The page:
There are at least two books that I have read which begin with “Zen and the Art of…” (or something very similar). One is Robert Pirsig’s “Zen and the Art of Motorcycle Maintenance” and the other is Eugen Herrigel’s “Zen in the Art of Archery”. (I’ll leave out Michael Abrash’s “Zen of Assembly Knowledge” for now.)
The two “Zen” books are both very influential amongst their respective followers. I tried to read “Motorcycle Maintenance” first when I was about 16, when it was rather too dense for me. Then I tried again a few years later. For a couple of years, I was completely in love with the book; I even did a Western Philosophy research paper on Socrates’ “Phaedrus”, and synthetic vs. analytic thinking. I haven’t read it for many years now. Perhaps I should pick it up again and browse through it one of these days.
“Motorcycle Maintenance” is the journal of a philosopher who has been operated upon for mental illness at some point of time in the past. As part of the electroshock therapy that was a part of his treatment, some part of his personality was lost. Over the course of the book, whose ‘context’ is a trip that the philosopher makes with his son (on motorbike) through various landmarks of his past life, this ‘hidden’ portion of his personality resurfaces occasionally in greater and greater force.
The philosopher is aware of his past personality, which he calls “Phaedrus”. The name is from a character in one of Socrates’ dialogues, who has a long discussion with Socrates about making speeches, and how the impact a speech has on its listener is not governed by facts as much as by rhetoric. The philosopher’s main thesis (in his voice as narrator of the book) is that Truth is neither objective nor subjective, but is identical in a large part to a thing called “Quality”. He then goes on to describe Quality in more detail, tracing it from its Greek roots, all the way to modern technology. It is in this context that the “motorcycle” aspect of the book emerges. He contrasts two different attitudes towards motorcycles: the ‘classical’, which seeks to understand the motorcycle as a combination of its parts and governed by the laws of physics, and the ‘romantic’, which concentrates on the emotion and experiences that a motorcycle induces in the person driving it, and leaves its repair and maintenance to a trained technician. The philosopher uses the so-called “knife of quality” to slice between the romantic and the classical views, to reconcile them to each other, and to find ‘truth’ somewhere in between.
Robert Pirsig lifted the name of his book from Herrigel’s, which is a completely different book. I read this one first when I was about 26. It’s a very slim book – not much more than a hundred pages – and is a memoir of a German professor of philosophy, who taught in Tokyo in the 1920’s. During this time, Herrigel approached a traditional Japanese master of archery and requested permission to learn the art. The Japanese master (Awa Kenzo), after much reluctance, agreed to take on Herrigel as a disciple. Herrigel discovers that his master ‘teaches’ him archery in a completely different way from what he expects as a Westerner; for the first several lessons, all he has to do is to pull the bowstring. Then for the next several lessons (which span more than a year), all he is told to practice is to ‘release the bowstring’, gracefully and naturally. The pattern of these seemingly meaningless lessons is the same: the master starts the class by making some incredibly accurate shots of the bow and arrows, and then asks his students to imitate him. During this process, the master instructs his students to become ‘effortless’ at the art of archery; he tells them that if they practice hard enough, it will not be they who are consciously shooting the arrow, it will be ‘It’ that shoots the arrow. He teaches them that an understanding of Zen – where the Doer is not the person but something bigger – is integral to the effective study of Archery.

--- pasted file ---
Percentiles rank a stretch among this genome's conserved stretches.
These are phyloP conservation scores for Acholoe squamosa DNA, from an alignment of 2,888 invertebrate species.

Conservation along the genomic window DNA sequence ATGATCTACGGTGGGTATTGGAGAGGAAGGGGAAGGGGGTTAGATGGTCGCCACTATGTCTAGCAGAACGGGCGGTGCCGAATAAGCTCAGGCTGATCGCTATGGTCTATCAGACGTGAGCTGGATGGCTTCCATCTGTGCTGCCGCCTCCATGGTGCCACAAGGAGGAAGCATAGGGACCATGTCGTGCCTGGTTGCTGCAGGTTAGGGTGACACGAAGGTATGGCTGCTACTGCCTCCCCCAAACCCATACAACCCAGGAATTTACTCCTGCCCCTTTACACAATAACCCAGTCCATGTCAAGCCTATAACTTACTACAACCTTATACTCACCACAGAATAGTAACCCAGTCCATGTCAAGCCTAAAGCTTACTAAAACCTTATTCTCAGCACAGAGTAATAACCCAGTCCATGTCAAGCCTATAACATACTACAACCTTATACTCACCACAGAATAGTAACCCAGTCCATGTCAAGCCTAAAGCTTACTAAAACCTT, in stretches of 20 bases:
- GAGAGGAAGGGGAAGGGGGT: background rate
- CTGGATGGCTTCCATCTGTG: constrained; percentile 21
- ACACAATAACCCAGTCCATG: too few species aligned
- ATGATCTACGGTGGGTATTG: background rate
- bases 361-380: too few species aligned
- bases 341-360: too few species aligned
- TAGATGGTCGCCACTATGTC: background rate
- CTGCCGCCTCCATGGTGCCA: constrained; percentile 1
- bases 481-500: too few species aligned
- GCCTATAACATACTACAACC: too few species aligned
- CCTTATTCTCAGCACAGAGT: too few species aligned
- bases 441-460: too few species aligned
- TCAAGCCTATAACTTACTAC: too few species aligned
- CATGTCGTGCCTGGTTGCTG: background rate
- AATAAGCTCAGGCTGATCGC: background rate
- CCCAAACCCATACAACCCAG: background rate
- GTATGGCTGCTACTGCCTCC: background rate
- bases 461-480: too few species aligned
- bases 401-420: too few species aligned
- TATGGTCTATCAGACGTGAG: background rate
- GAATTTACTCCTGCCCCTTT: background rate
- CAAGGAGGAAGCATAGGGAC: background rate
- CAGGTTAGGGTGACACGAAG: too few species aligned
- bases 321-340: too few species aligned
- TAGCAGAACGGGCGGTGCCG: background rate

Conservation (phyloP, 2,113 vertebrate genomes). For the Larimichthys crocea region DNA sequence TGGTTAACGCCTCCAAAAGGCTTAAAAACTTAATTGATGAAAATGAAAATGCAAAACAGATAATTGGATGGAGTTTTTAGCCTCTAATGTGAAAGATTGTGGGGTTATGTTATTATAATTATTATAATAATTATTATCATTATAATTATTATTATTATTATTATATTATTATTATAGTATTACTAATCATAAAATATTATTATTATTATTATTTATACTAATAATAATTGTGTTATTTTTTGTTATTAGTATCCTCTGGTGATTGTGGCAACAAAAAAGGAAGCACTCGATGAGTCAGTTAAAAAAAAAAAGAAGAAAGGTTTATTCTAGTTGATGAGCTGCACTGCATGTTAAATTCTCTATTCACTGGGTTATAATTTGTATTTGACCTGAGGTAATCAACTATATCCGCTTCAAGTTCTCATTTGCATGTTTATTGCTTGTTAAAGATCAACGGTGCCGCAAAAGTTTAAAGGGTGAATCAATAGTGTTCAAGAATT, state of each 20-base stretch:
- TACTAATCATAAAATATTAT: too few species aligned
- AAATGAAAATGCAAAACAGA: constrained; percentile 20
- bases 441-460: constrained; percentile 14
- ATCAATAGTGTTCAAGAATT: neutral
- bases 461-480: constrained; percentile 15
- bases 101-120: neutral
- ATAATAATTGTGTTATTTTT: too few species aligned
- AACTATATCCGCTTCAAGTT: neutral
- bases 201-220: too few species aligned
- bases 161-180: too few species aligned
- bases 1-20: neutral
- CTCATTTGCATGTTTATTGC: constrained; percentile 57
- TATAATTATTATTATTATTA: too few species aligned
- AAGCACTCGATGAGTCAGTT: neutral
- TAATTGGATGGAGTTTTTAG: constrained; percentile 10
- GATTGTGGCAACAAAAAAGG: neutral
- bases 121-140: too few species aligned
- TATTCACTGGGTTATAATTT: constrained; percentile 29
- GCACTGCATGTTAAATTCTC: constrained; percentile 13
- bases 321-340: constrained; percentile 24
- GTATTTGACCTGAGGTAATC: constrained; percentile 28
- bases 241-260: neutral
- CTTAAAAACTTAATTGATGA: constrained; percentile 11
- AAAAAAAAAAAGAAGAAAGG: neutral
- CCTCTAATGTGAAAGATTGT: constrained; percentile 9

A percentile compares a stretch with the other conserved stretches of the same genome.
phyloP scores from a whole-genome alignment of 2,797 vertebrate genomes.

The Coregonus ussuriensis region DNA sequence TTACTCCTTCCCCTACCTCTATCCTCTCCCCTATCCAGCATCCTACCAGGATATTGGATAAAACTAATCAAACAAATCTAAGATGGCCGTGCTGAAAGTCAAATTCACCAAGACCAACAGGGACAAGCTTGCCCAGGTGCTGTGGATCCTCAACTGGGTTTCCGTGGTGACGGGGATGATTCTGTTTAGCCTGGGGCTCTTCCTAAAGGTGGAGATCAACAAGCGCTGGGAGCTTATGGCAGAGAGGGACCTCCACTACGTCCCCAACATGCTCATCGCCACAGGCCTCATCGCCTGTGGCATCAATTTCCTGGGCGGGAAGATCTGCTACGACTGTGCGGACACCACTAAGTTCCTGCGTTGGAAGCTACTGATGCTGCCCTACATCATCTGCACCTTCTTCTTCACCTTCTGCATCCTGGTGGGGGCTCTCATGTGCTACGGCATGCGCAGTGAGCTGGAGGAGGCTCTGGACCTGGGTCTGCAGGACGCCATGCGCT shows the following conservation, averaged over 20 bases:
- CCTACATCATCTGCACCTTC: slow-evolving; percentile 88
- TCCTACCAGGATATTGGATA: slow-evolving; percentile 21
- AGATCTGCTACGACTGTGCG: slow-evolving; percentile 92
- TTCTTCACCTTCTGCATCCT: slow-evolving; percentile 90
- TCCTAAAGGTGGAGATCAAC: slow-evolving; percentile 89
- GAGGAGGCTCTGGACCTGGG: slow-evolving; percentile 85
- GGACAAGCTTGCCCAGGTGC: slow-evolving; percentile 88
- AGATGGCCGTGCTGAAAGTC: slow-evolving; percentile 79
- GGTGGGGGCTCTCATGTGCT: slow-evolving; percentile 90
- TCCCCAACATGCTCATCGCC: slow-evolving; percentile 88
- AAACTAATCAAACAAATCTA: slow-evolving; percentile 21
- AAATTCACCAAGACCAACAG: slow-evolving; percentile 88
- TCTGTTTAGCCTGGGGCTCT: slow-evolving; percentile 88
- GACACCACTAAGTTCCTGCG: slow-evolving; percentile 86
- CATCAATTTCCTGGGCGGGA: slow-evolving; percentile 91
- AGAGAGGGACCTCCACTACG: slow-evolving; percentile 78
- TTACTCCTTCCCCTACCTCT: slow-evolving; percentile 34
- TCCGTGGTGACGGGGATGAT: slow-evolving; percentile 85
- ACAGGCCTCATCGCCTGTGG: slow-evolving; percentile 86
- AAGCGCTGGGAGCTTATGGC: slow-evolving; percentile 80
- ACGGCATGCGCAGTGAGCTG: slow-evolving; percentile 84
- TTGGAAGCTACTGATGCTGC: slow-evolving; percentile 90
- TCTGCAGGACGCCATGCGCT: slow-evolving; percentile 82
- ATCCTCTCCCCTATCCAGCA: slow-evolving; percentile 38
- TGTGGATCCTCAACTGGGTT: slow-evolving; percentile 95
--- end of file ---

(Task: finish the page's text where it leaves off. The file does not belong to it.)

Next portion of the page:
Herrigel’s book is rather more hagiographic of Zen than Pirsig’s (the latter may not even be a proper account of Zen). However, it does introduce some very nice ideas – for example, Herrigel claims that he could not make a breakthrough even with pulling the bow until he had refined his breathing technique. And he talks about a stunning scene where the master, in a dark room, lit by a single small taper, shoots an arrow into the bulls’-eye of a target, and then shoots another one that splits the first arrow down the middle. The master’s response to this is to bow deeply to the target, and to pronounce, “It was not I that shot the arrows; it was It that shot the arrows.”
Both books are complex reads, and ultimately raise more questions than they answer. However, both of them were certainly among the most thought-provoking books I have read so far.